You can forget la plume de ma tante, chalk dust, and ancient grammar books. The way modern languages are taught in the UK now is more about websites, international communication and current events.
It's true that applications to study a single language are falling. But as Professor Brian Hill, Head of the School of Languages at Brighton University says, this isn't the whole picture. "There is a corresponding increase in people wanting to do languages with other subjects. We're 30 per cent up on the `language plus' applications."
Dr Monica Nurnberg, a Lecturer in French at Liverpool University says, "Employers really welcome people with one or more languages, and I think it does teach the students to be articulate and literate. A lot go on to work abroad as translators, or they work in international banking, teaching, GCHQ, the Diplomatic Service, the Civil Service. We even had one student who has become a priest in Santiago De Compostela."
Gillian Wintle has just graduated from Brighton University with a first in French and business studies. A mature student, she worked in the Loire Valley looking after horses before she had her children. "I am a fluent in French, and I've always worked, so I decided to build on the skills I already had. I knew I wanted to work in a business situation so I didn't want anything that was not applicable to that. I am now looking to work for a French sportswear company which is setting up branches over here."
Genevieve Metters has just finished her second year on the same course. "After I finish I'd like to work as a bilingual secretary, and we've just looked at French business language which is very useful." This summer, she is on her way to Belgium, researching the language of chocolate manufacturers. "It's looking at how different people speak differently."
Many modern languages students combine two or more languages. Professor David Head, head of the school of modern languages at the University of Northumbria says that able students can finish their course with a triple qualification. "They come to us in year one, then go to the University of Aix-en-Provence for a year, and then for a following year to institutions either in Germany or Spain. It is a very demanding course, and quite uncommon. It is a way of moving towards a single European qualification."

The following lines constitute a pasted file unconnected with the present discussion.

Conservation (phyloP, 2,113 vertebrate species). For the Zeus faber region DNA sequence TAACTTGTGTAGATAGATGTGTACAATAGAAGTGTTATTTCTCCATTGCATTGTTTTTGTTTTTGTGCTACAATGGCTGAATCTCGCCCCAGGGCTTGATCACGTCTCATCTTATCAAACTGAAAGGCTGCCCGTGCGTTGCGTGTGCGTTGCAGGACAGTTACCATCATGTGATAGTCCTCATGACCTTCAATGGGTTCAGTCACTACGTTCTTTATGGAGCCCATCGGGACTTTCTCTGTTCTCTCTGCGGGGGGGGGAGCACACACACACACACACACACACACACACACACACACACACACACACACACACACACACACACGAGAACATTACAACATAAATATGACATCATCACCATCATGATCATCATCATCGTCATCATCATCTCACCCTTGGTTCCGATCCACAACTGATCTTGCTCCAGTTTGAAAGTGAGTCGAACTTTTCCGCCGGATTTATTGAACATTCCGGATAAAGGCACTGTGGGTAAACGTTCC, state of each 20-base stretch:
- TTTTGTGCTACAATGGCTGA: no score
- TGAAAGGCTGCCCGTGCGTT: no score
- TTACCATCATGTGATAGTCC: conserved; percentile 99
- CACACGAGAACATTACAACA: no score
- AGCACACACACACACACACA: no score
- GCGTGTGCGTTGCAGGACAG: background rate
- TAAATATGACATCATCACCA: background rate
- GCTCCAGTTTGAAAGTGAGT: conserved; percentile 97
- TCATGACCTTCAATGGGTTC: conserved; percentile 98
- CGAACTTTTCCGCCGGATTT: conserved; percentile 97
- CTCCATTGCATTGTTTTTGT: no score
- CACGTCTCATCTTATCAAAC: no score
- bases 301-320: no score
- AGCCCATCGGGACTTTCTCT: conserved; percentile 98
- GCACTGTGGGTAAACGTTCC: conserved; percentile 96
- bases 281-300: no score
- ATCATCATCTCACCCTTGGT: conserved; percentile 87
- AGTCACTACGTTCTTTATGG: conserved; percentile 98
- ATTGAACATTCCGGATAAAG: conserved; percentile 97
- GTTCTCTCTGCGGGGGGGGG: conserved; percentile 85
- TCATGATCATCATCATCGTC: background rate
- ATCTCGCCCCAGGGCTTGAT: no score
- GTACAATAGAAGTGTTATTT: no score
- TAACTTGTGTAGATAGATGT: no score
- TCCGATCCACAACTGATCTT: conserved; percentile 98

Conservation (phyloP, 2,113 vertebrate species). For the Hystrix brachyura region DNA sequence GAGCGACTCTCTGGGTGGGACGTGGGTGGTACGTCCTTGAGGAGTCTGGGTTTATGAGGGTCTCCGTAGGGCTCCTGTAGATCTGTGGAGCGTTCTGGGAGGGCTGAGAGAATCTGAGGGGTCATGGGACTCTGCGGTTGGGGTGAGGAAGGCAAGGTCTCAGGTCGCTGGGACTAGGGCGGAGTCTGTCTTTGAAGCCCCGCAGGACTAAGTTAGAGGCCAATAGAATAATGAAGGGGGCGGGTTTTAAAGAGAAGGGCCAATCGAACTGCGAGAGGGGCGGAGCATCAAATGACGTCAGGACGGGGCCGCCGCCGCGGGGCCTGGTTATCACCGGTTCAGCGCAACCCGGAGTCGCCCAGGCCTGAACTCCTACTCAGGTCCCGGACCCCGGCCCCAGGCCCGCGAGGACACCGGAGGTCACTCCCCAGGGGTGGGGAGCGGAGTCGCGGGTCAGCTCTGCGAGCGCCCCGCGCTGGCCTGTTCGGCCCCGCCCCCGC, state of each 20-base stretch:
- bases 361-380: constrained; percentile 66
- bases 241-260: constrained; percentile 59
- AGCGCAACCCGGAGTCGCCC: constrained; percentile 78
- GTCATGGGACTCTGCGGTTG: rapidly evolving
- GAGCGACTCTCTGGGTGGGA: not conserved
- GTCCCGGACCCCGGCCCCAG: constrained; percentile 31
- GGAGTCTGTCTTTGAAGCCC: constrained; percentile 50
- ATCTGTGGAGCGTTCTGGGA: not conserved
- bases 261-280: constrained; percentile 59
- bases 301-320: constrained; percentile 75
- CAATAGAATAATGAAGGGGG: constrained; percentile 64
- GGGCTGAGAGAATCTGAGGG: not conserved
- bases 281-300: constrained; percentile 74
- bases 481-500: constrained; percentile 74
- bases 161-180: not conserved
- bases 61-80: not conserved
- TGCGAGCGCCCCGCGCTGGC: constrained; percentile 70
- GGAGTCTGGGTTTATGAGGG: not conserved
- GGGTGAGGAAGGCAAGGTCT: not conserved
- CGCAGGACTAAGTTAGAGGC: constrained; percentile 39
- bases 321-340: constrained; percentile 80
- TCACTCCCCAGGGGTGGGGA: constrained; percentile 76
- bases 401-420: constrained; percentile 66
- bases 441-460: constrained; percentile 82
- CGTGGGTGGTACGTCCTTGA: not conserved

Heather Coe, who has just graduated from Northumbria with a first class degree in French and Spanish. says "I did French at A-level and I fancied a challenge, so I took up Spanish from the beginning. I wanted to specialise in languages, and I thought having just one was quite limited." After her holiday, she is off to Peru for a year to teach English, but becoming an interpreter is her main aim. "I might do an MA in a couple of years, with the aim of working in the EU."
Even grammar is getting more exciting. Dr Sharon Handley, Section Leader for Spanish in the languages department of Manchester Metropolitan University says, "We've devised quite an innovative programme of grammar exercises which we've put on the internet so it's self-correcting. …